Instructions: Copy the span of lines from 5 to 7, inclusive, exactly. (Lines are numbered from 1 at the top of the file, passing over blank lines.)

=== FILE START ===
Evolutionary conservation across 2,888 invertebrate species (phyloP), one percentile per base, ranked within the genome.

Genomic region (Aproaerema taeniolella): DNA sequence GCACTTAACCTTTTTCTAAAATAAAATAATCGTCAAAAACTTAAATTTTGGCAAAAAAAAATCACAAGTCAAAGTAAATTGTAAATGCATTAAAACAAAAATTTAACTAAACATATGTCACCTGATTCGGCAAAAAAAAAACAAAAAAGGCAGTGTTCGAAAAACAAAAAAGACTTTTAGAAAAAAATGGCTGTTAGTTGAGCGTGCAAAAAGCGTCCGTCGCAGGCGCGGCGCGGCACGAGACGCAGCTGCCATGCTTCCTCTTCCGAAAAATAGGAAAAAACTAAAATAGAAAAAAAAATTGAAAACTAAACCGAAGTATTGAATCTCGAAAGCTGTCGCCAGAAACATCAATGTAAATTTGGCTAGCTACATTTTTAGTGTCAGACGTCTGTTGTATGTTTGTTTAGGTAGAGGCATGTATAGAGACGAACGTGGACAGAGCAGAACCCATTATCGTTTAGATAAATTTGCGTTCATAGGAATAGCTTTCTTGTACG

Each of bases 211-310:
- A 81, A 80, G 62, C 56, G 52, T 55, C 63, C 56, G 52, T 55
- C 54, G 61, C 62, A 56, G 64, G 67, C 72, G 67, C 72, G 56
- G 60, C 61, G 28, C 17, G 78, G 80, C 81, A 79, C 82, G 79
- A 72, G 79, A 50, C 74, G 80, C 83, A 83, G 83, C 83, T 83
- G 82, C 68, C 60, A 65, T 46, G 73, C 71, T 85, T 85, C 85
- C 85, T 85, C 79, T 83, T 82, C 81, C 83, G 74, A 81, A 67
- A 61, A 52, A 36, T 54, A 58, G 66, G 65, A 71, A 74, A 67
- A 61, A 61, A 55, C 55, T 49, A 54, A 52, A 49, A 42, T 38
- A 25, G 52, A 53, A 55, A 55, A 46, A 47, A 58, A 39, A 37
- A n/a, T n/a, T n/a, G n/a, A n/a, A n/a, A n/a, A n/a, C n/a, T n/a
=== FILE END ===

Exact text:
- C 54, G 61, C 62, A 56, G 64, G 67, C 72, G 67, C 72, G 56
- G 60, C 61, G 28, C 17, G 78, G 80, C 81, A 79, C 82, G 79
- A 72, G 79, A 50, C 74, G 80, C 83, A 83, G 83, C 83, T 83